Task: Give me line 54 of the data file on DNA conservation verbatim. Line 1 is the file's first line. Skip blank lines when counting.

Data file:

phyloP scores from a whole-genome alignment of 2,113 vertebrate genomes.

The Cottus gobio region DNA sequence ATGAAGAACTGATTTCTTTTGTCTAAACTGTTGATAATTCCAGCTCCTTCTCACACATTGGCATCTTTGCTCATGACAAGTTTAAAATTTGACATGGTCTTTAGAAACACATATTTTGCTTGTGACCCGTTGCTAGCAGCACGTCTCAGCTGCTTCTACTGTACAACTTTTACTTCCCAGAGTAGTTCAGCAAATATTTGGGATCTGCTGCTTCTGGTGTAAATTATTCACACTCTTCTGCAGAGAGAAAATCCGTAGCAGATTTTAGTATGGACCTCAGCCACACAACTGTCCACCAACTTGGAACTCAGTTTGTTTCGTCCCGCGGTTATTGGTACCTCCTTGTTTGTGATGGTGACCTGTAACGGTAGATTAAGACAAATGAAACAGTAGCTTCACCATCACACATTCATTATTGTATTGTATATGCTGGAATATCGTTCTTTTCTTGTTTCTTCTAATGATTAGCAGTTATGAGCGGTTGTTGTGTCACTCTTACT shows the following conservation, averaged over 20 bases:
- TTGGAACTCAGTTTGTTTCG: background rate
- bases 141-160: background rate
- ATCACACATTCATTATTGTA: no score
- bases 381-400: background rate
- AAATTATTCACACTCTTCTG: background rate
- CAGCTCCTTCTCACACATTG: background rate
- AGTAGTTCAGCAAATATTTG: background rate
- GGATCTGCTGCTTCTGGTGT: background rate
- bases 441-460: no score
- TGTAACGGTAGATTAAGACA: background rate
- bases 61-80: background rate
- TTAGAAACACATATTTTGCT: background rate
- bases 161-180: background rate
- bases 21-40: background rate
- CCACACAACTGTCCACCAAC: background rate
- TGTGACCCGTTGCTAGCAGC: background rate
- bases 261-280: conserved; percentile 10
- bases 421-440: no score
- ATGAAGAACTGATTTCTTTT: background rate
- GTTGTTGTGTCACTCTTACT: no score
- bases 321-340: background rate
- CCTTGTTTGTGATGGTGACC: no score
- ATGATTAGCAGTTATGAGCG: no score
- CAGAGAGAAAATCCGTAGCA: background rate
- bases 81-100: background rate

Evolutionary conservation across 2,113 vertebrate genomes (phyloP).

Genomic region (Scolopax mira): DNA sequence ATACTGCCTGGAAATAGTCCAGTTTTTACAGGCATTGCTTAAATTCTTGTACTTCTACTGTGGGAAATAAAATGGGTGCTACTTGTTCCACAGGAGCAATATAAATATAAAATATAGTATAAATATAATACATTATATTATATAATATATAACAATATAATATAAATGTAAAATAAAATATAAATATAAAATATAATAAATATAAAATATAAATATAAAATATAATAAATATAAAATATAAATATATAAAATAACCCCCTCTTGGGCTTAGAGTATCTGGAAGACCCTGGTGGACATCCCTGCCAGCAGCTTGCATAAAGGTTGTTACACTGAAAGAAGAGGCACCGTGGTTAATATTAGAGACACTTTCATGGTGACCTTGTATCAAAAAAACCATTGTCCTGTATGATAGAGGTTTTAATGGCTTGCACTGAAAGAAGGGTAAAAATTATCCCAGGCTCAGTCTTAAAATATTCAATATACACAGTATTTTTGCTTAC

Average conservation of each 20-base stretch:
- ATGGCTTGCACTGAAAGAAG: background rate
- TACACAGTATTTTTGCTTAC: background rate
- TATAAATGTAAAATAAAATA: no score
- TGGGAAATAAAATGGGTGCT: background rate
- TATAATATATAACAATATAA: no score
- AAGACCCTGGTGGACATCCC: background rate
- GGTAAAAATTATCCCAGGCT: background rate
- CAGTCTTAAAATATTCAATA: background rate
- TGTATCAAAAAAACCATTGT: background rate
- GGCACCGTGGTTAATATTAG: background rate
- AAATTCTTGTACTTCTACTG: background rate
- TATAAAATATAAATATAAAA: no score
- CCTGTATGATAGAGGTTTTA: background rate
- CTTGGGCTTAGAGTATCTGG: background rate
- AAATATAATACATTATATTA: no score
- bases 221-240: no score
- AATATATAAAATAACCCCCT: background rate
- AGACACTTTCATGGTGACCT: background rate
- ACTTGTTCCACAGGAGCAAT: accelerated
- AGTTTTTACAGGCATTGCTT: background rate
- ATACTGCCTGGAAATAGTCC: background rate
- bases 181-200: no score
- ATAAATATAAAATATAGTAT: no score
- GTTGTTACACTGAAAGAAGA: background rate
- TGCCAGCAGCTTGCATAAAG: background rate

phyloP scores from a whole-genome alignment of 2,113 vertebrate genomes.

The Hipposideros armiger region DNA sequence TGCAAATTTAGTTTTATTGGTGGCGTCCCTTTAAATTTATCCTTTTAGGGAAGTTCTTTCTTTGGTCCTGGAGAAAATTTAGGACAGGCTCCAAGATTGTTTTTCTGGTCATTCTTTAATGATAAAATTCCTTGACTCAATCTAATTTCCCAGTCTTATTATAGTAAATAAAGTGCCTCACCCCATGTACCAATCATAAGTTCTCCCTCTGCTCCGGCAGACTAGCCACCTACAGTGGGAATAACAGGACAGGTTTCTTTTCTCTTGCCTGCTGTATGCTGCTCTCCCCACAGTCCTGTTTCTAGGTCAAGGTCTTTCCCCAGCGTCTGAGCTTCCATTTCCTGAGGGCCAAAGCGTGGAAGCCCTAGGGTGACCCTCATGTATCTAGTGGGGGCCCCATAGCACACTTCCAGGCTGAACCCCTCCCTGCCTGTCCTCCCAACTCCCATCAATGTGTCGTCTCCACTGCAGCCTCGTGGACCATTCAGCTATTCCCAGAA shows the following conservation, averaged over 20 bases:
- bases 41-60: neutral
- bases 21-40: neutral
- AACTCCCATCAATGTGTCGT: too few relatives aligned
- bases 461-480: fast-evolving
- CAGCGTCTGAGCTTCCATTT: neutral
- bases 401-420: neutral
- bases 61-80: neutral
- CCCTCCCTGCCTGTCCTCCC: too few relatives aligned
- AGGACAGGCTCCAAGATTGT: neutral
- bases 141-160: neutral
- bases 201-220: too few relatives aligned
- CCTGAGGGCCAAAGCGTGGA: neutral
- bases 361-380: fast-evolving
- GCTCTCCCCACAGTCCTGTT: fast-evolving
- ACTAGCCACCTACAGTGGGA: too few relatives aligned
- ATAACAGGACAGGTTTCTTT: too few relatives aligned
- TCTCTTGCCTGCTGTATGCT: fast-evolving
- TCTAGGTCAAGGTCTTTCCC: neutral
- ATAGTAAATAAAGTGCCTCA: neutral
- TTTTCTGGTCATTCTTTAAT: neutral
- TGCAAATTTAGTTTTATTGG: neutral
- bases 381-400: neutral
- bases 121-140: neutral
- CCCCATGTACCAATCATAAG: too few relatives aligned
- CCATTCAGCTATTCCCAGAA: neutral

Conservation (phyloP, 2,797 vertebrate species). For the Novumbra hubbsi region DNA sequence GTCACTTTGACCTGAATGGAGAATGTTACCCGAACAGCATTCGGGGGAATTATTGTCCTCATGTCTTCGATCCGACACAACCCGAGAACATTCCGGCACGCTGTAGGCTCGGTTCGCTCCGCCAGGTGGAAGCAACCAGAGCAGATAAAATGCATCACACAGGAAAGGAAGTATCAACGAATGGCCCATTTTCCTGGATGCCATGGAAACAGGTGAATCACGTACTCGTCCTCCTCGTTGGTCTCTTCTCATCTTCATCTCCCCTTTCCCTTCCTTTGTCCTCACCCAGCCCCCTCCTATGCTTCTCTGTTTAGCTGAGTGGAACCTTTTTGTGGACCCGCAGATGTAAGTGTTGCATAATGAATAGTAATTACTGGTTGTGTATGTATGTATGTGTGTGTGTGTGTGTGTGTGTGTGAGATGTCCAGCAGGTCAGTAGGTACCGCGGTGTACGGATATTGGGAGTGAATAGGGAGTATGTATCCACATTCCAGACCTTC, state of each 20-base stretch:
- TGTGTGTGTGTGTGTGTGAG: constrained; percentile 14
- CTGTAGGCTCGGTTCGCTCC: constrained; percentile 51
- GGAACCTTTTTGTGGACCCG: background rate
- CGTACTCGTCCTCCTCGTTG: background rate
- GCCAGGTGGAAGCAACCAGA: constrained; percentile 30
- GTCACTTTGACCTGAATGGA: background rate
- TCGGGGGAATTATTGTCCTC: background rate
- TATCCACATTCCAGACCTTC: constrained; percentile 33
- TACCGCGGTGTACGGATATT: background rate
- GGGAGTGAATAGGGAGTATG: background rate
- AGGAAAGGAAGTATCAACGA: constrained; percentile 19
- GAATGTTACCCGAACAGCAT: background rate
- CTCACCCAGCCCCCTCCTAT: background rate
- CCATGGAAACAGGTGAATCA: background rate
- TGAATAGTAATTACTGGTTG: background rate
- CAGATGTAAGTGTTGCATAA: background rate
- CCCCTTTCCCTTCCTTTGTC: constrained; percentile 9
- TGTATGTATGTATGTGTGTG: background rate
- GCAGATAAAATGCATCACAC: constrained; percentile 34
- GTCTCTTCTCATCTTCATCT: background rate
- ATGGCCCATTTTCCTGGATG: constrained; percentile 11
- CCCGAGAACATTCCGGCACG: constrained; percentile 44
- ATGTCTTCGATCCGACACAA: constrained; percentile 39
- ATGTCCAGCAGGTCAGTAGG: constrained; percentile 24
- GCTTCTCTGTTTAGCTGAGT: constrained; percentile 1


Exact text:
- GTTGTTACACTGAAAGAAGA: background rate